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Advisors defend Big Five salaries

This article was originally published January 3rd, 2014 at WealthProfessional.ca  To see the article online click HERE.

by  Sophie Nicholls |  3 Jan 2014 | Wealthprofessional.ca

The leaders of Canada’s top five banks may rate amongst the highest paid CEOs in the country, according to a report released last week, but one B.C. advisor suggests the value they add overrules the cost to employ them.

“We tend to look at the numbers as big numbers, and they are big numbers, but you have to attempt to quantify the value that the executive is providing,” says investment advisor Luke Kratz. “I think it’s a necessary cost that shareholders must bear and I think there’s some extraordinary (talent) across Canada’s top firms.”

The report, All in a Day’s Work: CEO Pay in Canada, by the Canadian Centre for Policy Alternatives, provides a snapshot of the 240 publicly listed Canadian corporations on the TSX index, ranking the top 100 highest paid CEOs in the country and determining their average total compensation. One key finding is that these CEOs make an average Canadian salary in just two days of work.

Amongst the top 30 are: Gordon M. Nixon of the Royal Bank of Canada ($13,731,877), Richard E. Waugh of the Bank of Nova Scotia ($11,101,196), Edmund Clark of the Toronto-Dominion Bank ($10,884,239), Gerald T. McCaughey of CIBC ($9,931,000) and William A. Downe of the Bank of Montreal ($9,600,553).

Other financial services top dogs include: Donald Guloien of Manulife Financial Corp. ($10,878,678), R. Jeffrey Orr of Power Financial Corp. ($10,077,501), Dean A. Connor of Sun Life Financial Inc. ($7,970,689), Louis Vachon of National Bank of Canada ($7,677,015), Ned Goodman of Dundee Corp. ($4,514,966) and D. Allen Loney of Great-West Lifeco Inc. ($4,485,386).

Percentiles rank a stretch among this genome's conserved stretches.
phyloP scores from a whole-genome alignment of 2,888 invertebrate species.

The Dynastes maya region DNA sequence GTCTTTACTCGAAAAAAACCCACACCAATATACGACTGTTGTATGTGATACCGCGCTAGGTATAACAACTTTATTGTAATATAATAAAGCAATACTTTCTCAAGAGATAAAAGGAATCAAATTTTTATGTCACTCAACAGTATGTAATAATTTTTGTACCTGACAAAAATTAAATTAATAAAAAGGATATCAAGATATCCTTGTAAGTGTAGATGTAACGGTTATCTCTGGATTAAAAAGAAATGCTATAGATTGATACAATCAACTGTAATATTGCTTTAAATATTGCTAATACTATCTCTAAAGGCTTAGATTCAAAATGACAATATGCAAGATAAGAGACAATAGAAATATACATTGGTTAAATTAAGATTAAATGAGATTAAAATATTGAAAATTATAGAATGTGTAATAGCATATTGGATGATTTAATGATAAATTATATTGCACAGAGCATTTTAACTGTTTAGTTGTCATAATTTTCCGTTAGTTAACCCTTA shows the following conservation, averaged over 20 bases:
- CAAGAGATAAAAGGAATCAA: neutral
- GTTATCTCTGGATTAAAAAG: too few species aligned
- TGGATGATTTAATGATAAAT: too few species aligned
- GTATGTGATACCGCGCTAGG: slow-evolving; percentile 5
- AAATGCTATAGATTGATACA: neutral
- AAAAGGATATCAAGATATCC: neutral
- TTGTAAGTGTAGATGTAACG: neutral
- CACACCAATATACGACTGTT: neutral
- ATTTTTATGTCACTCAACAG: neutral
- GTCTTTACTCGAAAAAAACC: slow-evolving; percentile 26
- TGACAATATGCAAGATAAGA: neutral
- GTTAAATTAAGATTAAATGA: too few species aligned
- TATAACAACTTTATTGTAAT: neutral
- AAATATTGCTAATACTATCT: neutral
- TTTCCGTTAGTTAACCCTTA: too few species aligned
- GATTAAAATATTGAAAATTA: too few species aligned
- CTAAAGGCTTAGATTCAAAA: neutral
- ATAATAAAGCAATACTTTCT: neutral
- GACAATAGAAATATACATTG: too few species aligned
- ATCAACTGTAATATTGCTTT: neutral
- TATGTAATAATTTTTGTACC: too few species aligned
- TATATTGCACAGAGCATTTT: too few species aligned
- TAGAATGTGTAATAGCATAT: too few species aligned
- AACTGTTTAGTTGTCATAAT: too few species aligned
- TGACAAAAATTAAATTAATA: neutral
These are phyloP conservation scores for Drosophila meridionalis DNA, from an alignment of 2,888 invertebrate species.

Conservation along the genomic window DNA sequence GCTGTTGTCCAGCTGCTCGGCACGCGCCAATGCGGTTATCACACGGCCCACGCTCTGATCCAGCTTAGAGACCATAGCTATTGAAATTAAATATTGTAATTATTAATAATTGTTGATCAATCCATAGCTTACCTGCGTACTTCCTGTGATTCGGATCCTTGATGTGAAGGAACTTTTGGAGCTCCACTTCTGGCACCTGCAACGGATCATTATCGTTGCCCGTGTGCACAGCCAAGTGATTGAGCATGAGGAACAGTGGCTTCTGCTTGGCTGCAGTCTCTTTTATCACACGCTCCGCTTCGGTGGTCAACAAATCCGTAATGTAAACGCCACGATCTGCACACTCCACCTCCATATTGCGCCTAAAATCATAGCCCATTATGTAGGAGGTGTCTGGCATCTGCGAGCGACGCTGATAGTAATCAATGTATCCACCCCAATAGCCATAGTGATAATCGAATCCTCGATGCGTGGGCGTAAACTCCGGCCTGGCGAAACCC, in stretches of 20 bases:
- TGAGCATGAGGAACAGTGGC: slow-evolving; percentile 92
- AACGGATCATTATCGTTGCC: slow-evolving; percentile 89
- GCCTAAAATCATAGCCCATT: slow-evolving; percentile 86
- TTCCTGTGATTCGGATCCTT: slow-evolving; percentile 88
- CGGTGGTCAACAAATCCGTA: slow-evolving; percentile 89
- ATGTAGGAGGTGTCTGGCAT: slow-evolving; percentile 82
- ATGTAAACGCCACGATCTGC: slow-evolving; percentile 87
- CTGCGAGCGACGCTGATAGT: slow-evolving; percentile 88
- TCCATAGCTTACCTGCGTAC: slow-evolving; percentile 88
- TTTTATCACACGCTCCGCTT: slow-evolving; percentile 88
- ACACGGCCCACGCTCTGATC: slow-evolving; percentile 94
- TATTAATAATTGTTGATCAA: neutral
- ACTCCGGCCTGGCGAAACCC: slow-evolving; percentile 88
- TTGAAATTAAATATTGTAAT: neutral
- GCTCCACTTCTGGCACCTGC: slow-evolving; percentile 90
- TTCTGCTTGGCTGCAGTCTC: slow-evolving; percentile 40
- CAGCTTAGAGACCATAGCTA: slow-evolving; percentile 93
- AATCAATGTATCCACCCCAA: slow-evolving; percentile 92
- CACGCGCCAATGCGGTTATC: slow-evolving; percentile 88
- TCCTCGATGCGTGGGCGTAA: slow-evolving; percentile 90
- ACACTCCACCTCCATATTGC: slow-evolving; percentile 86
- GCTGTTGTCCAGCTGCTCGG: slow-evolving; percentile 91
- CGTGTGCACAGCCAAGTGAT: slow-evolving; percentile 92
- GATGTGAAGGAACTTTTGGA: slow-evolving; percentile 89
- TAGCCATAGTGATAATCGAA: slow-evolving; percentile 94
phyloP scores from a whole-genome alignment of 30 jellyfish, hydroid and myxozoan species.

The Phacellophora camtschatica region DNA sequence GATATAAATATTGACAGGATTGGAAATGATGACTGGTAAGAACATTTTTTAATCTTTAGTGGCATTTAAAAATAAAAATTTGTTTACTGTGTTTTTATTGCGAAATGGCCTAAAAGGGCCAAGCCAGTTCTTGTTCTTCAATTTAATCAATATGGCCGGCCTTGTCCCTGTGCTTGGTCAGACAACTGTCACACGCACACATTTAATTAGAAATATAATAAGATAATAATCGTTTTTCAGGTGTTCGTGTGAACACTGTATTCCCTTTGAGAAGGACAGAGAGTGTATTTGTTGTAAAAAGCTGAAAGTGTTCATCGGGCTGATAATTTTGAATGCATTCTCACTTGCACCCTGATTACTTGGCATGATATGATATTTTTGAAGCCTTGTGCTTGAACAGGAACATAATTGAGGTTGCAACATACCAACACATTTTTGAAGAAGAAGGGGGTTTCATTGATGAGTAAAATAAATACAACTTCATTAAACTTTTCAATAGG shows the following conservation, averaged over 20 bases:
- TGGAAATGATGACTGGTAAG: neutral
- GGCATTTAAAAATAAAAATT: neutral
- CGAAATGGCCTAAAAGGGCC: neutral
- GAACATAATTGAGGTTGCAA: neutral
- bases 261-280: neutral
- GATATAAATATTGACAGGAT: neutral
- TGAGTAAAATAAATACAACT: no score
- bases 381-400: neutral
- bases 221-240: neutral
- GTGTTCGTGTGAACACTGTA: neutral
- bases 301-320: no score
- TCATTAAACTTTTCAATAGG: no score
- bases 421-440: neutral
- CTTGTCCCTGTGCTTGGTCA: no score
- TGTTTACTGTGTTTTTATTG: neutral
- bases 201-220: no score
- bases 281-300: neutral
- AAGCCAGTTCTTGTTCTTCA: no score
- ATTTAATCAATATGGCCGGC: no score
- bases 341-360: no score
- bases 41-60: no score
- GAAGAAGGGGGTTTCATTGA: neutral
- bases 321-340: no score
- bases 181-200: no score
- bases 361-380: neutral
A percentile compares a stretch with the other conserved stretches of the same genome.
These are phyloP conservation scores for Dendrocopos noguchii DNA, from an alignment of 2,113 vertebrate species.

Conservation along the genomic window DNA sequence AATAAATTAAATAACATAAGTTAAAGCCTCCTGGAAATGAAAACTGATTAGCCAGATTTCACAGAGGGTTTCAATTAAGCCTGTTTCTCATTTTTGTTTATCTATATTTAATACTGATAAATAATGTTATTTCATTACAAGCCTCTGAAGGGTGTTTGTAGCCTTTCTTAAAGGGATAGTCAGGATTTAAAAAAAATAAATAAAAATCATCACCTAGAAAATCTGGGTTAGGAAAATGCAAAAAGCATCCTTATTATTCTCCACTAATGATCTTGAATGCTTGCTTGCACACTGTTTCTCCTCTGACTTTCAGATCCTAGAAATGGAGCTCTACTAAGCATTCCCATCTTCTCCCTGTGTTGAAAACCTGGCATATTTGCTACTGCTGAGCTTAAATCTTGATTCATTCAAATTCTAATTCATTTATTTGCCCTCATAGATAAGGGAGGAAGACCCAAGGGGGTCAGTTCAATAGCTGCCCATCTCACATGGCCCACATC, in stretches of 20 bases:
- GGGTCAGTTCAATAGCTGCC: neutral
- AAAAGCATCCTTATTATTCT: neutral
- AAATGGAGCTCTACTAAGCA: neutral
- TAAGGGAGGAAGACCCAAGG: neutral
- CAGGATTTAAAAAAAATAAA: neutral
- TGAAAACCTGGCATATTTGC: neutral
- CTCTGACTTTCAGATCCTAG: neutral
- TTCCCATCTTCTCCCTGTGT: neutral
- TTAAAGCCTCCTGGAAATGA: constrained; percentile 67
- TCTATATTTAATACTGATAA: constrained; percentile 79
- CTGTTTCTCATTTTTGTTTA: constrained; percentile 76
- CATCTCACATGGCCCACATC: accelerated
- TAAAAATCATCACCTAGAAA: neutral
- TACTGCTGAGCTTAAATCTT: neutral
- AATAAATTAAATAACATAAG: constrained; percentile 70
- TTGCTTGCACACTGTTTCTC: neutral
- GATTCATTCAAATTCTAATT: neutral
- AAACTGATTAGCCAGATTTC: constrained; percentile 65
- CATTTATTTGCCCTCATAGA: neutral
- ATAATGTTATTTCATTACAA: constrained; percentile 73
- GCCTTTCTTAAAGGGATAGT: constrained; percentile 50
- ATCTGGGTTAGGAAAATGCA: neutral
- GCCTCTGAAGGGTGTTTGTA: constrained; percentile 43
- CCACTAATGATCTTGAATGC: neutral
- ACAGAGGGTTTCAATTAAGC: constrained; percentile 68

Another Ontario advisor says enough with the Big Wig salary bashing. These executives work hard for their money and should be compensated accordingly.

“The rich earned what they deserve and rather than criticizing them, we should embrace what they have done, and learn from them rather that casting them out as evil,” writes Kevin Cahill in his latest Canadian Legacy Builder blog. “Life is like a long game consisting of a lot of educational values. The people that work hard within it get rewards in return.”

Conversely, Ottawa-based advisor, Marc Lamontagne, believes it is this small clique of well-paid leaders that prevent the financial services industry from moving forward and implementing necessary reforms.

“I think the financial industry management – the banks, the brokerages, the mutual fund dealers – hold too much sway over the regulators. They’re almost like a small club,” says Lamontagne. “They don’t see a need for change. As opposed to the small consumer groups... They are the lowly voice in the wind.”

Lamontagne, an industry veteran, reflects upon a meeting he attended more than two decades ago discussing the same issues – mandatory fiduciary and the banning of commission fees – that are on the table today.

“Do I believe there is going to be fiduciary standards put in place? No. Do I believe they are going to ban commission fees like they have in the UK and Australia? No,” he says. “I don’t think these things will ever happen.”